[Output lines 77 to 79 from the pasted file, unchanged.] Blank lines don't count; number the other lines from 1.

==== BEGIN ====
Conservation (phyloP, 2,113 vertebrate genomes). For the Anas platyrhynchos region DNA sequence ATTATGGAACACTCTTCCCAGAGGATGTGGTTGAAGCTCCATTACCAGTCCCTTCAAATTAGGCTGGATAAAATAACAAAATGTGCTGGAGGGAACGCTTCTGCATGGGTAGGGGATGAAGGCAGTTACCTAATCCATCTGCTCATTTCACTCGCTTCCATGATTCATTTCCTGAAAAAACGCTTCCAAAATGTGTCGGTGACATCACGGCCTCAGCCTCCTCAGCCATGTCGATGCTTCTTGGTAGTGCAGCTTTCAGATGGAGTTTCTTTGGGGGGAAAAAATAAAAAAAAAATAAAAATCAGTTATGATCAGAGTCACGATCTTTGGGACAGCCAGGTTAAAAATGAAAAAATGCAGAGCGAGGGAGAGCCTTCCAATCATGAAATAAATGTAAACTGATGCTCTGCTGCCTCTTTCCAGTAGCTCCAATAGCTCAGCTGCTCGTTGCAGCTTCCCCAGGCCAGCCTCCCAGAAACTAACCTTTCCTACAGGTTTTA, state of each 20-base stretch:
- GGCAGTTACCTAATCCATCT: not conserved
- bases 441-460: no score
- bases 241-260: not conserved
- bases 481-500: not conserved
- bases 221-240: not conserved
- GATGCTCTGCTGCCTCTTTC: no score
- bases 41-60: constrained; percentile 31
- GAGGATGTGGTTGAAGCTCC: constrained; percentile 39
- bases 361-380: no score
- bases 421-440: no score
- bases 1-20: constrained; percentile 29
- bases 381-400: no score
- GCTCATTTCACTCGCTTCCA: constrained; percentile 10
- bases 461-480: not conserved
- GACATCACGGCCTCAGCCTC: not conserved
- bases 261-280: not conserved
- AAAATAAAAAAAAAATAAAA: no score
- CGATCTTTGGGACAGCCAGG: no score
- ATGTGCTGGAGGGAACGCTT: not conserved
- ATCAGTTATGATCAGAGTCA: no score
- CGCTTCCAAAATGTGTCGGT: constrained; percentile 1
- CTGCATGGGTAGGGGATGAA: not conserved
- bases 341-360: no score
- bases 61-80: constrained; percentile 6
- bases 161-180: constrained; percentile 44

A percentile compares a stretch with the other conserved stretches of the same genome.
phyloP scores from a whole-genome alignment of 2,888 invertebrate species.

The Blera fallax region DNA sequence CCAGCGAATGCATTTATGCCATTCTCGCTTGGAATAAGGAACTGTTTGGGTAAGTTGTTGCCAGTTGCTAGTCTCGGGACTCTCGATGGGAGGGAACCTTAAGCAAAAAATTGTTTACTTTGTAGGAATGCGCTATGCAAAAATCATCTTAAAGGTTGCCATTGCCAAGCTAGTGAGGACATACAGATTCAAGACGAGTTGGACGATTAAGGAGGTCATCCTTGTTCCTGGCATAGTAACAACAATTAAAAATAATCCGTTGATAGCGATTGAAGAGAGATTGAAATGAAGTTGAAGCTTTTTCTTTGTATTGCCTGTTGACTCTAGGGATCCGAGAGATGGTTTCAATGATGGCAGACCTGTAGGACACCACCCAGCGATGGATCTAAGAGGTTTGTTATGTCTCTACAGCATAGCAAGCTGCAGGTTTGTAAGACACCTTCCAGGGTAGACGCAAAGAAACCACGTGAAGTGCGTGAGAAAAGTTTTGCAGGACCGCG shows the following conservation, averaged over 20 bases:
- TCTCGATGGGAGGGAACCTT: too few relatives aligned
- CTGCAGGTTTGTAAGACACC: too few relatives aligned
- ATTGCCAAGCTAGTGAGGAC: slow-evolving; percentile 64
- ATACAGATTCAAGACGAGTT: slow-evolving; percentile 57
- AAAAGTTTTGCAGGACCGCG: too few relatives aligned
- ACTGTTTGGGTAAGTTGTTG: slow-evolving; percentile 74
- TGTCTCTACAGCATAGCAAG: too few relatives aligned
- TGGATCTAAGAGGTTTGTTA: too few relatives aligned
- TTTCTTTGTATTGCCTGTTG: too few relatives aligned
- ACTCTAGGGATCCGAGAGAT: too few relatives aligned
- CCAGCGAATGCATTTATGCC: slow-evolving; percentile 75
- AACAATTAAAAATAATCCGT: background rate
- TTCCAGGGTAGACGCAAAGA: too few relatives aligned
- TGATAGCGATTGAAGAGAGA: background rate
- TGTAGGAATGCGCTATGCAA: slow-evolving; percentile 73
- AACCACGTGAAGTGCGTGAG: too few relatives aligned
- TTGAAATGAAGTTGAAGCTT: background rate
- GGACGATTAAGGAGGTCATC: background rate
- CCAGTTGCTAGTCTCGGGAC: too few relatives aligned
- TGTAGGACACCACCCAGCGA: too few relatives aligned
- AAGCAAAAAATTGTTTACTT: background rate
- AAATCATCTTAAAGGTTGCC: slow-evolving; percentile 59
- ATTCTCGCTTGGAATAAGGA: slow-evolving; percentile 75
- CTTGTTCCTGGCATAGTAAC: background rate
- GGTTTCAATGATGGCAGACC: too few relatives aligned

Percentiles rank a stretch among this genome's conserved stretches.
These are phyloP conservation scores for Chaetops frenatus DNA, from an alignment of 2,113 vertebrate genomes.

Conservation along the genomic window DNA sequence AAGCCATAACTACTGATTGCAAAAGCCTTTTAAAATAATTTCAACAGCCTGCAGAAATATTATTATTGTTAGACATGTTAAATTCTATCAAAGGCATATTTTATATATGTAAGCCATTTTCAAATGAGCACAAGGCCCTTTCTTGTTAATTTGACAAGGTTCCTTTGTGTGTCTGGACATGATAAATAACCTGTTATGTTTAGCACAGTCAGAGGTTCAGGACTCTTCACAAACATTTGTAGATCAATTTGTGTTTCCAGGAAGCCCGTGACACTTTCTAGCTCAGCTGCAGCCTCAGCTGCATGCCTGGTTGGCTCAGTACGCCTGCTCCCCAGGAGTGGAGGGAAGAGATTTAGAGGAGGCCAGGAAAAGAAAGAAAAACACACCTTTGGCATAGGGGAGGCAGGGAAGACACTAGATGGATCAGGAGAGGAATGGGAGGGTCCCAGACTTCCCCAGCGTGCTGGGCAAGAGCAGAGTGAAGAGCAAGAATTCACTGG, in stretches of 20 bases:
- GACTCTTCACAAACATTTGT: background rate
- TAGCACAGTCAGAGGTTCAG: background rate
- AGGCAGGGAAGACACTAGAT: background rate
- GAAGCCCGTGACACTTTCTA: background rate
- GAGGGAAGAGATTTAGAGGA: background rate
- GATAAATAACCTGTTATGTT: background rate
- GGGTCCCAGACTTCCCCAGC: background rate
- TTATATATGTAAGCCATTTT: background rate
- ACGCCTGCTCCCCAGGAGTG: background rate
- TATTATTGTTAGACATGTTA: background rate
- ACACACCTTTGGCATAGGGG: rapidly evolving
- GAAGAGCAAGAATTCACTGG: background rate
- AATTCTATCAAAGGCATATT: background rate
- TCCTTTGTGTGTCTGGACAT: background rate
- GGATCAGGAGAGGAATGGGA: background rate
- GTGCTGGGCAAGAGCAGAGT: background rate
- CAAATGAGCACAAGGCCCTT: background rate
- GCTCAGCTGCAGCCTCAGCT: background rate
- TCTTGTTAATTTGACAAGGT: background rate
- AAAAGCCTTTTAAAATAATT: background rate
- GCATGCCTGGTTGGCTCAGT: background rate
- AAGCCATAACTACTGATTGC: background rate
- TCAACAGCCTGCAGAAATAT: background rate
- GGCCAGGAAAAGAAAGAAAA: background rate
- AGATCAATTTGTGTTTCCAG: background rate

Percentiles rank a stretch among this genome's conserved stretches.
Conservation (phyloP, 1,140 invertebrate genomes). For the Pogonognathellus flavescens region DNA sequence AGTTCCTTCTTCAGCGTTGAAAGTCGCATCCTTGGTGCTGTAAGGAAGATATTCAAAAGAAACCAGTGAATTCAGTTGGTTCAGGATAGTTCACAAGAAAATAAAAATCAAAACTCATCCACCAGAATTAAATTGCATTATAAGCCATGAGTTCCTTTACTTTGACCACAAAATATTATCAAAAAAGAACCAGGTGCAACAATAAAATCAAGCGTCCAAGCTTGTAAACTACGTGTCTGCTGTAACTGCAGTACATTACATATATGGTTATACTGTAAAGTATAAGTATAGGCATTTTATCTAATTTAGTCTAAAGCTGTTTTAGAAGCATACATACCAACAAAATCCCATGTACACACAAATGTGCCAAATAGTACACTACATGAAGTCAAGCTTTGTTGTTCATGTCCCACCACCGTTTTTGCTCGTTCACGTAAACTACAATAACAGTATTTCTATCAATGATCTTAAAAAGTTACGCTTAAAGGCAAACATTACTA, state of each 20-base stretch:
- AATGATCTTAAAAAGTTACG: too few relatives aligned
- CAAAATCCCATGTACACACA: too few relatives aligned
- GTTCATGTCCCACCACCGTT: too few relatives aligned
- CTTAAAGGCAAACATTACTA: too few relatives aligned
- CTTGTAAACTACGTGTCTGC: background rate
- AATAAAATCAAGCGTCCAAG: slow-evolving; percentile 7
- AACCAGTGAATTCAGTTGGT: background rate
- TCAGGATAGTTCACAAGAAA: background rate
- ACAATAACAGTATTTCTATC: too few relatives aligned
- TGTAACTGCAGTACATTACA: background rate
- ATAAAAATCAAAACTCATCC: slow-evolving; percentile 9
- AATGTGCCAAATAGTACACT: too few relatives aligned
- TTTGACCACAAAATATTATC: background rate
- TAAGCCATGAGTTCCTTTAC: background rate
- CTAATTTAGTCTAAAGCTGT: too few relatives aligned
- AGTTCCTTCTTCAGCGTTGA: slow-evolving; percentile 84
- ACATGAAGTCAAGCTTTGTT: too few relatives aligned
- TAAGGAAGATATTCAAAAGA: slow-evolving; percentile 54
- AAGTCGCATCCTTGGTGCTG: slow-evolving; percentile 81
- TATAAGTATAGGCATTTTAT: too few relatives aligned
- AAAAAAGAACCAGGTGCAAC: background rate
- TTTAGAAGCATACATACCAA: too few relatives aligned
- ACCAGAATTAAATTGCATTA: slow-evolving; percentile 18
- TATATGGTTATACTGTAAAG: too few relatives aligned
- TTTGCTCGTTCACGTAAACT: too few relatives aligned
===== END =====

- AAAAGCCTTTTAAAATAATT: background rate
- GCATGCCTGGTTGGCTCAGT: background rate
- AAGCCATAACTACTGATTGC: background rate